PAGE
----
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Is allergy inherited?
There are three classic kinds of atopy: atopic dermatitis (eczema), hay fever (seasonal allergic rhinitis) and allergic asthma.Most allergy sufferers are atopic. Atopy means that the individual has a genetic tendency to develop allergies. In mostdeveloped countries up to 40% of the population will be atopic. Even only one-half of them will develop allergic symptoms. Atopic individuals are genetically prone to manufacture antibodies of the IgE class. These IgE (immunoglobulin E) antibodies tend to react against allergens present in the environment (pollen, cat dander, moulds, house dust mite).Atopy is therefore easily diagnosed in an individual who has a personal or immediate family history of allergies and on doing skin prick test they react to one or more of the common environmental allergens.These individuals with the genetic predisposition must be exposed to the allergen either in their environment or in their diet. So allergy is partly inherited and partly environmental. If one of your parents has a respiratory allergy, you have a 30 to 50 percent chance of developing one, though not necessarily the same allergy. If both of your parents have respiratory allergies, the risk that you will develop an allergy goes up to 80%.

Do children outgrow allergies?

Sometimes. Food allergies are more likely to be outgrown than inhalant allergies. Food allergy is much more common in children than adults, because up to 80% of infants will outgrow their allergy to milk and eggs by the age of five.

How is allergy diagnosed?
A good medical history is usually the basis for the diagnosis of any allergy. Knowledge of the family history of allergic problems is very helpful. However, it may take some good detective work to figure out exactly what the allergen is.

Skin Prick Tests

To confirm which allergen is responsible, skin prick tests may be recommended using extracts from allergens such as house dust mites, pollens, or moulds commonly found in the local area. A diluted extract of each kind of allergen is pricked into the skin of the forearm or on the back.

With a positive reaction, a small, raised, reddened area with surrounding flush (called a wheal and flare) will appear at the test site. The results are measured after 15 minutes. The size of the wheal can provide the physician with an important diagnostic clue, but a positive reaction does not prove that a particular allergen is the cause of the patient"s symptoms. It proves that IgE antibody to that specific allergen is present in the skin.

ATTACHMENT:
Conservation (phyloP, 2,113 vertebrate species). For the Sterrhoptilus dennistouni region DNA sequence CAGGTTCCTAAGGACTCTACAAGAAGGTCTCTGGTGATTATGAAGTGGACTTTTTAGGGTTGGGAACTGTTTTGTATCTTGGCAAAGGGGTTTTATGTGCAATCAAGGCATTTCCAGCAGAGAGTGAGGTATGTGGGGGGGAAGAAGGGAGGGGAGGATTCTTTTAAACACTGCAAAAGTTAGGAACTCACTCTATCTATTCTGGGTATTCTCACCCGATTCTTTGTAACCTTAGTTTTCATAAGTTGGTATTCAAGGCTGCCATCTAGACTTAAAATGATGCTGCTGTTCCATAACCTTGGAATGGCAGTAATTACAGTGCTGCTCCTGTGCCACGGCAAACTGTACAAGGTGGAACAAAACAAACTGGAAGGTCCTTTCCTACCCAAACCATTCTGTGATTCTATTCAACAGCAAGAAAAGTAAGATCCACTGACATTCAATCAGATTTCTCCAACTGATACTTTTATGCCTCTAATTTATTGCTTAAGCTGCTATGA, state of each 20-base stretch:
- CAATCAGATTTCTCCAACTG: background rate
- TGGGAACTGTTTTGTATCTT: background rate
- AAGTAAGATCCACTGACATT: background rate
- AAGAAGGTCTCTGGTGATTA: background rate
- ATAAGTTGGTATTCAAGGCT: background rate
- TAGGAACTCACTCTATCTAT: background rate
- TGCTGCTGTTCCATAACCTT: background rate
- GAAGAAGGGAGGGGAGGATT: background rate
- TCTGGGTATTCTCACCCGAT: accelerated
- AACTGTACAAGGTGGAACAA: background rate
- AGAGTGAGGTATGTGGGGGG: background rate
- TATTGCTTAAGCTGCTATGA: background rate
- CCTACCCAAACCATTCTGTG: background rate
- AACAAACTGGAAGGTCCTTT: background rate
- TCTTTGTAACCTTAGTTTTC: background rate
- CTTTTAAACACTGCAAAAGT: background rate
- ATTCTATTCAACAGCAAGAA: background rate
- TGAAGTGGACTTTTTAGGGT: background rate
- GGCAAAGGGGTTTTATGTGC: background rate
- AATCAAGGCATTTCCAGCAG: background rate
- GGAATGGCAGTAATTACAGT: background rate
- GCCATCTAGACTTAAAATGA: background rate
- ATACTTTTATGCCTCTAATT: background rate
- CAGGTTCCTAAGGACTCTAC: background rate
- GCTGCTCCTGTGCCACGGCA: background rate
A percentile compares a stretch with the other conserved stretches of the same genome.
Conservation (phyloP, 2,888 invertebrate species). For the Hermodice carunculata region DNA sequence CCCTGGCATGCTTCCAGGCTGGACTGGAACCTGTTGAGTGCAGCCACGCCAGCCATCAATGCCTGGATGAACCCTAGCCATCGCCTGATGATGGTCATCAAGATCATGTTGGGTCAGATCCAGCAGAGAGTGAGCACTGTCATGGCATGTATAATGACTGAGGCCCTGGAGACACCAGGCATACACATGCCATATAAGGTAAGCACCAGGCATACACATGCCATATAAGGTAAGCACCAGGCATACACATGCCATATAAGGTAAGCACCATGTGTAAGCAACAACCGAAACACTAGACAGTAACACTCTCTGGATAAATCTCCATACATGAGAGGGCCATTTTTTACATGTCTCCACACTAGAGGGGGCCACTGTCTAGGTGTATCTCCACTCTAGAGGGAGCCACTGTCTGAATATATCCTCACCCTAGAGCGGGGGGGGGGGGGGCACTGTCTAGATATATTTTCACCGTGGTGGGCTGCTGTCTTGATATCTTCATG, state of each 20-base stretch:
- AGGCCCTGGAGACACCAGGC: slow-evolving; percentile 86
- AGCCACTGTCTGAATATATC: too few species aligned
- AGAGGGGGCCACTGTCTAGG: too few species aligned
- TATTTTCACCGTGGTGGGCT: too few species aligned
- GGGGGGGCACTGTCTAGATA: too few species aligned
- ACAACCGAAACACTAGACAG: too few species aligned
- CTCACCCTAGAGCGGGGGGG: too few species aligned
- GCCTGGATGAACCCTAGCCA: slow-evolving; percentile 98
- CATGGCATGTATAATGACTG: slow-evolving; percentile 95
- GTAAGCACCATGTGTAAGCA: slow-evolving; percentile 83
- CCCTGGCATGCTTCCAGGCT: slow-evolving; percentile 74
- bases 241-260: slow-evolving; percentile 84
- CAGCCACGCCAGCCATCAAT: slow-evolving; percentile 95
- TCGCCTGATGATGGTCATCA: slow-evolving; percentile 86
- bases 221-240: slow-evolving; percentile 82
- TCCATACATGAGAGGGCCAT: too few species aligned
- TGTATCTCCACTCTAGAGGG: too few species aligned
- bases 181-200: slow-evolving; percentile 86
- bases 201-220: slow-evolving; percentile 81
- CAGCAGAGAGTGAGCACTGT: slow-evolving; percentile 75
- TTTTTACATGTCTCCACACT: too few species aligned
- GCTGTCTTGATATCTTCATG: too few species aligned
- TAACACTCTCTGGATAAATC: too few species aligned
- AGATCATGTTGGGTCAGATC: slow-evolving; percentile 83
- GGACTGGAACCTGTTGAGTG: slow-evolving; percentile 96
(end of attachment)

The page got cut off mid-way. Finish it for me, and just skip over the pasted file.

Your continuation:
Blood Tests
Diagnostic tests can be done using a blood sample from the patient to detect levels of IgE antibody to a particular allergen. One such blood test is called the RAST (radioallergosorbent test), which can be performed when the entire body is covered with eczema or if the patient is on antihistamines, which will interfere with skin prick test results.

How are allergies treated?
The diagnosis should ideally be confirmed, to determine the exact source of the allergy, before commencing treatment. The best way to treat allergies is to avoid exposure to the allergens in the first place. This is impossible in some cases. Many treatments are available to relieve symptoms, ranging from over-the-counter antihistamines to potent anti-inflammatory drugs like steroids. Immunotherapy, also known as desensitization or "allergy shots" is a method of treating allergies that was developed in 1911. In this method, extracts of the offending allergen are injected in the individual in gradually increasing doses. Thus, the patient is allowed to build up immunity, probably, through an increased production of protective (IgG) antibody to combat the allergic (IgE) antibody.

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